Billy Hubbard is the self-titled debut album of a highly-emotive and passionate blues/country musician. Billy Hubbard’s first release is a collection of delightful songs with heaps of heart and, above all else, a feel-good vibe that would lend itself wonderfully to any long road trip. It’s music that evokes powerful imagery and emotions. I think it tells you everything you need to know about an artist when they succeed at painting a visceral picture for you.
“Casting’ away My Blues” is a strong intro that bursts with joyous emotions. You can hear the feeling in Hubbard’s voice. Never mind casting away his blues; it sounds as if they’ve been in the rearview mirror for a while. Every second of this bouncy country track, driven by fast-paced acoustic strumming, feels jubilant — I love the twanging lead acoustic guitar. It was a huge surprise when this ecstatic opener transitioned into the somber second track, entitled “Civil War Letters.” But I was equally impressed by Hubbard’s ability to pen and perform a melancholic country track. The heart-wrenching violins, acoustic guitar and muted, husky singing all combine to create a stunning track. Absolutely beautiful.
There are so many different moods on this eclectic album. One of my favorite tracks is the fast-paced, Elvis-esque “Mighty Low.” The scorching electric guitar riffs atop a throbbing drum beat to create a rocking, feet-moving anthem. But it’s the vocal duet between Billy Hubbard and Bethany Jean Smith that really makes this track. Their vocals differ in timbre so greatly, and yet the performances mesh so well. It gives the song an extra layer of emotion and energy. A fantastic collaboration. Definitely one of the album’s highlights.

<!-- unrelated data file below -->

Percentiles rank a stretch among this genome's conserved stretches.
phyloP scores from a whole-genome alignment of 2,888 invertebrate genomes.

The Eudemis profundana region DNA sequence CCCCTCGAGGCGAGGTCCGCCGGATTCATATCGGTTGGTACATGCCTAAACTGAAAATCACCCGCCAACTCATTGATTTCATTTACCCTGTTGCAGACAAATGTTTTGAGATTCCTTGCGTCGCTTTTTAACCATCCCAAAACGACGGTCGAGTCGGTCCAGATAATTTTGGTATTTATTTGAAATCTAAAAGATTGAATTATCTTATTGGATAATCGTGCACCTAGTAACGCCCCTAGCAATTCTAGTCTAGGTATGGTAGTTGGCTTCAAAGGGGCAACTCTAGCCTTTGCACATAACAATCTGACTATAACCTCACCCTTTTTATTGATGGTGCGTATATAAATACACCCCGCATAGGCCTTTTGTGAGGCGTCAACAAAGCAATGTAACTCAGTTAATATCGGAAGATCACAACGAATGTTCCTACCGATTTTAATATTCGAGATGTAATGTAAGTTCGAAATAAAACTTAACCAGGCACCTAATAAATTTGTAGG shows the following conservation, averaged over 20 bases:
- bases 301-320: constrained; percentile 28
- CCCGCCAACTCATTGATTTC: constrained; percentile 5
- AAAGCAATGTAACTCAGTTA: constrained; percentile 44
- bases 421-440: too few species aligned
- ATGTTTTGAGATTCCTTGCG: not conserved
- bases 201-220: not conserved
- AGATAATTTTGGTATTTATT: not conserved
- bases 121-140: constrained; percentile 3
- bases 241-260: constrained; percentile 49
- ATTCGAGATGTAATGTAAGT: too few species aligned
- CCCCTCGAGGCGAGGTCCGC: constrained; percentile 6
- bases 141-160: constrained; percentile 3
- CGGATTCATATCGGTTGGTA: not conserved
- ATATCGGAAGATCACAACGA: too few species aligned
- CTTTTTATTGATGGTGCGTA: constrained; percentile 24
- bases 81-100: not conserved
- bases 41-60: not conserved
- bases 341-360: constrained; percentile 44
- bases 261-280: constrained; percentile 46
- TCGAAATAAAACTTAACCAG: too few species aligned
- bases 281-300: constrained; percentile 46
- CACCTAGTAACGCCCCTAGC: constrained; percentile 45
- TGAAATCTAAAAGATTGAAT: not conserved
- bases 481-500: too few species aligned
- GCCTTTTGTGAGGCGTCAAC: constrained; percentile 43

“I Think of You” is a slow-paced country ballad with a gentle beat and twangy, effects-laden electric guitar — there’s almost an ‘80s feel to the psychedelic effect Hubbard has used, and it adds a nice energy to the otherwise-classic acoustic country instrumentation. The song also has a beautiful melody, and Hubbard’s tender singing really gives the song emotional depth. It transitions smoothly into the closer, “Goodbye Waltz.” This stripped-back acoustic country outro has timid but stunning vocals, and I love the Parisian, quickly-strummed, lead acoustic guitar. A brilliant final note for this lovely debut album from Billy Hubbard.